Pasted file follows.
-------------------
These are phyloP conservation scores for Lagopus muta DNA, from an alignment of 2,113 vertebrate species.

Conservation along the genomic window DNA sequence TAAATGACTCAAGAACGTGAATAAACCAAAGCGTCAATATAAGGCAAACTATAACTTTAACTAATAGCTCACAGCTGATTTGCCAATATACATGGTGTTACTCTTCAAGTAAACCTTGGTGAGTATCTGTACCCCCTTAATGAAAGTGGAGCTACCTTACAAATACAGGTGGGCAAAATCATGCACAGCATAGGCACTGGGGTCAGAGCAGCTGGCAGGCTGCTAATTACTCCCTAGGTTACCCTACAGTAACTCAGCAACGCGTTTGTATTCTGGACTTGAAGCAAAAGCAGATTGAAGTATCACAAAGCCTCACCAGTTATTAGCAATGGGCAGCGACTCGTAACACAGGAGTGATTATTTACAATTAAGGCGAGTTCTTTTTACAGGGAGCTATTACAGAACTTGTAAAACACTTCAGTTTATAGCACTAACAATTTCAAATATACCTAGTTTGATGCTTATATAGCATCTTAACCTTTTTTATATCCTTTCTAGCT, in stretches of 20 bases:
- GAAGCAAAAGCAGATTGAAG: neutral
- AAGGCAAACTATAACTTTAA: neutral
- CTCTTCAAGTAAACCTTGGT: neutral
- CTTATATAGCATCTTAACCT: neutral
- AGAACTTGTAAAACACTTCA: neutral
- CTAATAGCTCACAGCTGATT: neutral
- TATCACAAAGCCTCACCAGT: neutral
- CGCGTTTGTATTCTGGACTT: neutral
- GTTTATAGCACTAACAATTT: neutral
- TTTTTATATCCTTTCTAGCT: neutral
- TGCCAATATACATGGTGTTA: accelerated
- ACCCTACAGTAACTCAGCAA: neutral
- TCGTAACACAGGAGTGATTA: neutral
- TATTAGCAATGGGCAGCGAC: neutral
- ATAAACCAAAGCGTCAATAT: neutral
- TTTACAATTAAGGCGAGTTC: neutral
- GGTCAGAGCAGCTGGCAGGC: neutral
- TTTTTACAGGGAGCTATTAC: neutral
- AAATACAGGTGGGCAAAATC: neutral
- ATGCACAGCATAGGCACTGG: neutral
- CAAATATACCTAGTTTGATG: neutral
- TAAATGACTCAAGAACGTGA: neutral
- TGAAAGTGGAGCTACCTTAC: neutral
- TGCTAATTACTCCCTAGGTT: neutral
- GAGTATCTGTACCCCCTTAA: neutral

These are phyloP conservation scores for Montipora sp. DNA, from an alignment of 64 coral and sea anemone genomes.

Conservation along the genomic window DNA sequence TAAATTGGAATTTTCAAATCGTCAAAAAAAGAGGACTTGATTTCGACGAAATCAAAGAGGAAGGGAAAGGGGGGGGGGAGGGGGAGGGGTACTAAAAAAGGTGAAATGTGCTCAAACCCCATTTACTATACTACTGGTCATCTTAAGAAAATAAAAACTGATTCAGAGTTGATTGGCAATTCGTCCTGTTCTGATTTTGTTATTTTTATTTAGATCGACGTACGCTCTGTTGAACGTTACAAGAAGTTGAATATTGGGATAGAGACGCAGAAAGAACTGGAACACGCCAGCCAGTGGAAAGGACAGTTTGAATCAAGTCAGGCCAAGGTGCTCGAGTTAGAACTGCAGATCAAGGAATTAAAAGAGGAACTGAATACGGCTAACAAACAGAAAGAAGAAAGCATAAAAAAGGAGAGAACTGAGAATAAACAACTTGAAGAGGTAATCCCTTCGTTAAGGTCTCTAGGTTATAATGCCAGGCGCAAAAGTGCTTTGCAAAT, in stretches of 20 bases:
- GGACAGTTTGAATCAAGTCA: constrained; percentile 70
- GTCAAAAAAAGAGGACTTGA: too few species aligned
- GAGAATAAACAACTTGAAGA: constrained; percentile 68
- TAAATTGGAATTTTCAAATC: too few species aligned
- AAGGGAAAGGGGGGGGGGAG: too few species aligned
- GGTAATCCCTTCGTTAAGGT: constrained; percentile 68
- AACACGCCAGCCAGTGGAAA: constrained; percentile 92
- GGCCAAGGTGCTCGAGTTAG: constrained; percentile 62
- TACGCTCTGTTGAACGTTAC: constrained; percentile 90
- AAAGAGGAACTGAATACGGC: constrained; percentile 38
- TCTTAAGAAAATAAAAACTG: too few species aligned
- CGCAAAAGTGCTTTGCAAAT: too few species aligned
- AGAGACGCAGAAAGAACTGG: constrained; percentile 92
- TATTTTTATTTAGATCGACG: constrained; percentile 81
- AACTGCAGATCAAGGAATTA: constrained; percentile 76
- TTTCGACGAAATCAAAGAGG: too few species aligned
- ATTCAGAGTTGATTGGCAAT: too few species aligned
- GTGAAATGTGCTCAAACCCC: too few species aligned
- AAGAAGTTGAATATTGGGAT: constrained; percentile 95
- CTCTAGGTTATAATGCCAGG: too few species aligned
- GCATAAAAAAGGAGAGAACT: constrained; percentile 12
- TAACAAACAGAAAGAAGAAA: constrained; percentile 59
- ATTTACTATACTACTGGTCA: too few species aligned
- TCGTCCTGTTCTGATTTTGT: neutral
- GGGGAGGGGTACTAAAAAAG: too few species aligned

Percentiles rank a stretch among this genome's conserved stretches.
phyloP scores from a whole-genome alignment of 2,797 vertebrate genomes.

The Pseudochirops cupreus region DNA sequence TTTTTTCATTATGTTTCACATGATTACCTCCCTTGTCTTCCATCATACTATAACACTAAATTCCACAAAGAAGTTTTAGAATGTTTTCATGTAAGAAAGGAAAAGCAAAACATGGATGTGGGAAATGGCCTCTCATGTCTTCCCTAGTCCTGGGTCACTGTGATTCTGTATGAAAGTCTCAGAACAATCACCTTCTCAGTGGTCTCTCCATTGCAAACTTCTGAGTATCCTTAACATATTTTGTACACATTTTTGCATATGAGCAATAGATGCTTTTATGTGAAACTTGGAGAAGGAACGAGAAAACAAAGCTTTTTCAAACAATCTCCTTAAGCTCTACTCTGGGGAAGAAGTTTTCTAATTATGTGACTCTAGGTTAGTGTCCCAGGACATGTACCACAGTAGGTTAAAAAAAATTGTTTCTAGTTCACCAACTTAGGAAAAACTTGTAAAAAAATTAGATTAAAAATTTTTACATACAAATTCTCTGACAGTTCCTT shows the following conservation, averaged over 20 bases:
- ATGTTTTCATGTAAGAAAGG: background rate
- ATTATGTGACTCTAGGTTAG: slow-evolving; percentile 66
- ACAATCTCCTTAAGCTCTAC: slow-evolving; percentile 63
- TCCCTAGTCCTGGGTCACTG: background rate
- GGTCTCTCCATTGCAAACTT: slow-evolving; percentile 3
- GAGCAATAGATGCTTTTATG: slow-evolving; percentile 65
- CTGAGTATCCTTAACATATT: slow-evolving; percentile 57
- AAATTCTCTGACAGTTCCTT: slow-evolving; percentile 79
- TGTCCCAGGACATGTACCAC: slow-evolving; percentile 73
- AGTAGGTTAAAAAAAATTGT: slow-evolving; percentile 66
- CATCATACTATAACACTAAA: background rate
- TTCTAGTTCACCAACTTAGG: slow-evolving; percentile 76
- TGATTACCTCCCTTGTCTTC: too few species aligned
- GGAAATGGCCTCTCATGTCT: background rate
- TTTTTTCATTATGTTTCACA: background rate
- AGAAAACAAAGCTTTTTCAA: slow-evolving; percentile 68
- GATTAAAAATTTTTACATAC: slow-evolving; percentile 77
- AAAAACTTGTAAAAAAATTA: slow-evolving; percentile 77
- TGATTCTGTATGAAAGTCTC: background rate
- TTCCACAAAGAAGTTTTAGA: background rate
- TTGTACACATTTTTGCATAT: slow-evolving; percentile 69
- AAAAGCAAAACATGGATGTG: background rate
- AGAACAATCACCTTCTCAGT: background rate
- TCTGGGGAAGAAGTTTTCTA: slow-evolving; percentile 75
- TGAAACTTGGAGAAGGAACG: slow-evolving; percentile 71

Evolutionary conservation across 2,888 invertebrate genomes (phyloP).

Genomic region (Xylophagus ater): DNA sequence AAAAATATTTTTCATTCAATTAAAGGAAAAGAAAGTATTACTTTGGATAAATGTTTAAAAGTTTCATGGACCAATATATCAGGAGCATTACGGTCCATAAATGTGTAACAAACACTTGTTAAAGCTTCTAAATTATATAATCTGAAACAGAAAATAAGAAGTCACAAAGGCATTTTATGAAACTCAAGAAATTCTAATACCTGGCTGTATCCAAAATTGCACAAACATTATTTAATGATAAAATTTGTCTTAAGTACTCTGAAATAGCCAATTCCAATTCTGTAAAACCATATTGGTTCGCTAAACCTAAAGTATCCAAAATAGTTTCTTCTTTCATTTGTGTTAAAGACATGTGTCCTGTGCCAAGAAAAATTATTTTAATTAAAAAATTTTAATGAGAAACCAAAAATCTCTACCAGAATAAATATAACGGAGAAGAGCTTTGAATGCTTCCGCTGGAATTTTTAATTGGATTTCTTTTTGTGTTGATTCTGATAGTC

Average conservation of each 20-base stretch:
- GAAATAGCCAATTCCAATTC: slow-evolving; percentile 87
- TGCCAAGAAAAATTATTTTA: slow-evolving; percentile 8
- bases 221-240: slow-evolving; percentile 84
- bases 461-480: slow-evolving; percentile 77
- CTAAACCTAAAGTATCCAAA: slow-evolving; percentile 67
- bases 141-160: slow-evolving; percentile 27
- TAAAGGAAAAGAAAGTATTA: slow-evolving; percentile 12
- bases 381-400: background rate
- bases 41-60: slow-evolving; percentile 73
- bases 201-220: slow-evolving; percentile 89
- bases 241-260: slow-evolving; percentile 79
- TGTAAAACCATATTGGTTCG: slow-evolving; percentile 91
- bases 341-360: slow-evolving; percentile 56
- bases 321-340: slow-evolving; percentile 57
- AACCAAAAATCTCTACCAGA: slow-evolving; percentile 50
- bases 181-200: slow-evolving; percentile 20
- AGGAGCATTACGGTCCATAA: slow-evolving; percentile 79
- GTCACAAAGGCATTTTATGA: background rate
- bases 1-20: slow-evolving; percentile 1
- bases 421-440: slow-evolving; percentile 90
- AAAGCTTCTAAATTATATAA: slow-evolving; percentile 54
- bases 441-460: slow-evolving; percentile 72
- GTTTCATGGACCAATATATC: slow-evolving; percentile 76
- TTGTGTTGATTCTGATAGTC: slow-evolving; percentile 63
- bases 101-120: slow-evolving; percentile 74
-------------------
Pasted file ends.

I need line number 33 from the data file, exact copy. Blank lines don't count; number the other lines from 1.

- TAAATTGGAATTTTCAAATC: too few species aligned